Sunday, 8 July 2007
From coast to coast, companies are being viewed as greedy, grasping and evil. Seetha examines why this is happening
In the July 3 episode of television serial Viruddh, the scion of a business family is trying to get workers in his factory to end their strike. Amidst the heated exchanges, a young girl steps up. "If you rich people get out of your air-conditioned homes and cars and see the plight of the workers, may be you won't talk like this," she fumes.
That same morning, television was airing some real life images. Kerala chief minister V.S. Achuthanandan was raging against Tata Tea, accusing it of running a parallel government in the idyllic hill town of Munnar as he went about 'reclaiming' what he alleged was government land taken over by the company, and personally dismantled Tata Tea signboards. Days before, his government had hinted at plans to cancel three licences already given to Mukesh Ambani's Reliance Retail chain. Some months earlier, Tamil Nadu's PMK party had made similar demands and Reliance Retail outlets were vandalised in Ranchi, in Jharkhand.
Suddenly, big business seems to have become the villain of society. And predictably, politicians are mining public hostility to serve their own ends. So while mass movements are gaining ground against large industrial projects in West Bengal, Orissa and Jharkhand, political leaders from Bengal's Mamata Banerjee to former Prime Minister V.P. Singh in Uttar Pradesh are protesting the diversion of agricultural land for special economic zones (SEZs) and industry use. The CPM has drafted a note on how to curb organised retail chains and Prime Minister Manmohan Singh has been agonising over huge corporate salaries, advising industry that "profit maximisation should be within the bounds of decency and greed".
All this invokes a sense of déjà vu. In the 1990s, some politicians, activists and captains of Indian industry railed against foreign investment. One well known industrialist privately forecast that the East India company was back - most Indian companies would soon be owned by foreigners. But the Foreign Devil now appears to have been supplanted by the Evil Industrialist. Fumes Medha Patkar of the Narmada Bachao Andolan and coordinator of the National Alliance of People's Movement (NAPM): "It is profit over people. Industry is ruling the country, manipulating laws to serve its own interests."
Perhaps. But psychiatrists say that the sudden and fierce animus towards industrialists - not from do-gooding activists, but from the people at large - probably goes deeper than that. "As a nation we go through so much stress and strain that we need a villain to vent our spleen on," says Sabyasachi Mitra, consultant psychiatrist at the Calcutta Medical Research Centre.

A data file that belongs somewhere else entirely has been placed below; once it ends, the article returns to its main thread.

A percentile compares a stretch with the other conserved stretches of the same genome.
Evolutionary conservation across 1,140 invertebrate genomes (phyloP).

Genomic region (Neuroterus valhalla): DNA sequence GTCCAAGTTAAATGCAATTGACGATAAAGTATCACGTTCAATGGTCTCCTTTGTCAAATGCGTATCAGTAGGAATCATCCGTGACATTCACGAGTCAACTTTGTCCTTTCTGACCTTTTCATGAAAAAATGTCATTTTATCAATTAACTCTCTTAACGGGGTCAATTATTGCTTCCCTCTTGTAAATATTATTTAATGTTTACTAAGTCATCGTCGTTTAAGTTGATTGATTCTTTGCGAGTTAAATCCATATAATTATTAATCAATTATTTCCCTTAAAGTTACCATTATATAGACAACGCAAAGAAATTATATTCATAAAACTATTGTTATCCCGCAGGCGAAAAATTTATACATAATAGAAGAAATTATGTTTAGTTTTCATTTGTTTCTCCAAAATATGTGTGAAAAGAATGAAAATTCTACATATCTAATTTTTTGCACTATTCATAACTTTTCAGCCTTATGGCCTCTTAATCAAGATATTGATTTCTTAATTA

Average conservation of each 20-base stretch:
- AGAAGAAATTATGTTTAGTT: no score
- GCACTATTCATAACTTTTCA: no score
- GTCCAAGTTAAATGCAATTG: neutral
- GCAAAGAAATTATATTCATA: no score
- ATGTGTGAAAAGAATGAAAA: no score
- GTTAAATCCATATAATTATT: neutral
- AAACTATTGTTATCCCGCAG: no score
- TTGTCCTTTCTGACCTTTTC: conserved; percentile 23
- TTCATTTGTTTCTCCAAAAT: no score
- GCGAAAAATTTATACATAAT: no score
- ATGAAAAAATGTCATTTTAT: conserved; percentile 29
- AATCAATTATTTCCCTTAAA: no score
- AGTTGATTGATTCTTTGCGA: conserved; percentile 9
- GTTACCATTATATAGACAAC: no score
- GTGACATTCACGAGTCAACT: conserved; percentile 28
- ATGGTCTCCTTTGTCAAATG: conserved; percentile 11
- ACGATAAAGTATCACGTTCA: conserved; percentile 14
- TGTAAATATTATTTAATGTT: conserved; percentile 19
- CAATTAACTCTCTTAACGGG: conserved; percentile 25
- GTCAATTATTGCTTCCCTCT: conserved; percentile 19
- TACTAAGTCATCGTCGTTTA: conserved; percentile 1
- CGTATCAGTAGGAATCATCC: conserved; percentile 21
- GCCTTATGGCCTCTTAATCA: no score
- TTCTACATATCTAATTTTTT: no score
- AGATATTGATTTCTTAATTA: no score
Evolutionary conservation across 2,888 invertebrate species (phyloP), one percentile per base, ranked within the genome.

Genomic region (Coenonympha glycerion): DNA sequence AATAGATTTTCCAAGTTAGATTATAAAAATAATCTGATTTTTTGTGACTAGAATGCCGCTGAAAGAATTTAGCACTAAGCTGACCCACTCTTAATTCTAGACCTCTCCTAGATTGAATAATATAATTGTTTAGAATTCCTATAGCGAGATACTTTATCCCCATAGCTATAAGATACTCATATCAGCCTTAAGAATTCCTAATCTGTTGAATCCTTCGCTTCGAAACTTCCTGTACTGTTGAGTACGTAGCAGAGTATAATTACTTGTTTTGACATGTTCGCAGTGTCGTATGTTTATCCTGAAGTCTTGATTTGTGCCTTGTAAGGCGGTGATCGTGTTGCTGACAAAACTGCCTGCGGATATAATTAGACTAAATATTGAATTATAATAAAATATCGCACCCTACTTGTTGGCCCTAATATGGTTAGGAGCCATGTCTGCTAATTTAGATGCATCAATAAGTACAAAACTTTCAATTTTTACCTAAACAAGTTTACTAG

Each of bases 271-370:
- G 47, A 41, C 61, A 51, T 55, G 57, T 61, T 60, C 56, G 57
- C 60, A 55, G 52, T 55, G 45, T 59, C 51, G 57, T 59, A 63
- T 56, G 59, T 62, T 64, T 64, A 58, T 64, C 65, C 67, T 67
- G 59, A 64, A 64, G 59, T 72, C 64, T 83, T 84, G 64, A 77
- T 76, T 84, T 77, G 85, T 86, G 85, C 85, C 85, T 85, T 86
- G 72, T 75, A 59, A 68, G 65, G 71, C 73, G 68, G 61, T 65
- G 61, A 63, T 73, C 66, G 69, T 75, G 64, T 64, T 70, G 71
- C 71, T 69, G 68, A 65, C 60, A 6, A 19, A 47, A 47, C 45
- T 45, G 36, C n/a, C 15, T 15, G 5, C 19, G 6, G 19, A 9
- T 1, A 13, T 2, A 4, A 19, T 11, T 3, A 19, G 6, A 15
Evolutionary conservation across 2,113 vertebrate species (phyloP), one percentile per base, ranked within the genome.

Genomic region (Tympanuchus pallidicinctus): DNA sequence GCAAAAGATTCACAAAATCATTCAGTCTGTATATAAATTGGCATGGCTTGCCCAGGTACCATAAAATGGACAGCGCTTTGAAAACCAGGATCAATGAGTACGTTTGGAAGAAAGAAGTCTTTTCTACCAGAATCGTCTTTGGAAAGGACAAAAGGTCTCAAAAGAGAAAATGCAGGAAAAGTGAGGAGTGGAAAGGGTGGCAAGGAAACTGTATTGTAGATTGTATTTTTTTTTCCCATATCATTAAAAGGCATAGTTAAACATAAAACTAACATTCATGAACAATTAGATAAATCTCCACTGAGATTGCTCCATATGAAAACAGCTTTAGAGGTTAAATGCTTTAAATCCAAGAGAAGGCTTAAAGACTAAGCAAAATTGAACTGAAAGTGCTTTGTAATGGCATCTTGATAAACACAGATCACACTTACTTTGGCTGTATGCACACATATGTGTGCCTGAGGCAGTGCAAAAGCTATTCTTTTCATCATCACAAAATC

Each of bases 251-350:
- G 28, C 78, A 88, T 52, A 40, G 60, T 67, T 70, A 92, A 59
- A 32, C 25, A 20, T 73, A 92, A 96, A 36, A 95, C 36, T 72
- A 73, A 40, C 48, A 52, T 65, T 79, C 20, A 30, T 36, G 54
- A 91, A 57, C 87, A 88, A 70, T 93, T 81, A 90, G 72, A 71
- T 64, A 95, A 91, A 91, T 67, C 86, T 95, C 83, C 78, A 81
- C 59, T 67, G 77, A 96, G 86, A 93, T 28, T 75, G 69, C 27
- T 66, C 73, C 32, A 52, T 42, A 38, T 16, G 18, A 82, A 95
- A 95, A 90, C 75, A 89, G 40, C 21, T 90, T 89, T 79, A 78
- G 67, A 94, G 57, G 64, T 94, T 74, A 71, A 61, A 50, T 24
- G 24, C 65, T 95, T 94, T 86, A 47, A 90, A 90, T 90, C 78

To be sure, businessmen have always been viewed with suspicion by Indian society. Notes J.R. Ram, a psychiatrist at Apollo Gleneagles Hospital, Calcutta, "As a nation we have always been wary of people who make money. Our traditional middle class socialistic mentality makes us think that industrialists make money by evil means and are usually corrupt."
Industrialists are also viewed as an unduly pampered lot. Says Amita Baviskar, associate professor at the Institute of Economic Growth, Delhi, "There is a sense that everything is being done from the point of view of whether it suits India Inc or not." Expertise, experience, environmental impact do not seem to be the criteria when large companies are given resources or concessions, laments Patkar. A study by the National Institute of Public Finance and Policy showed that tax exemptions were a huge drain on the exchequer. Yet there has been no attempt to phase them out. The revenue lost due to tax exemptions and tax preferences to industry and business is Rs 1,46,966 crore. Of this, revenue foregone under corporate income tax alone is Rs 57,852 crore.
If big business is viewed as being greedy it may also be because companies are not perceived as being socially responsible. Says CPI leader Atul Anjan, "The corporate sector has completely forgotten its social responsibility and is ignoring the social reality."
Adds sociologist Prashanta Ray, "There is a perception in some quarters that industrialists are not doing enough for social causes. This leads to resentment and makes people think of them as villains."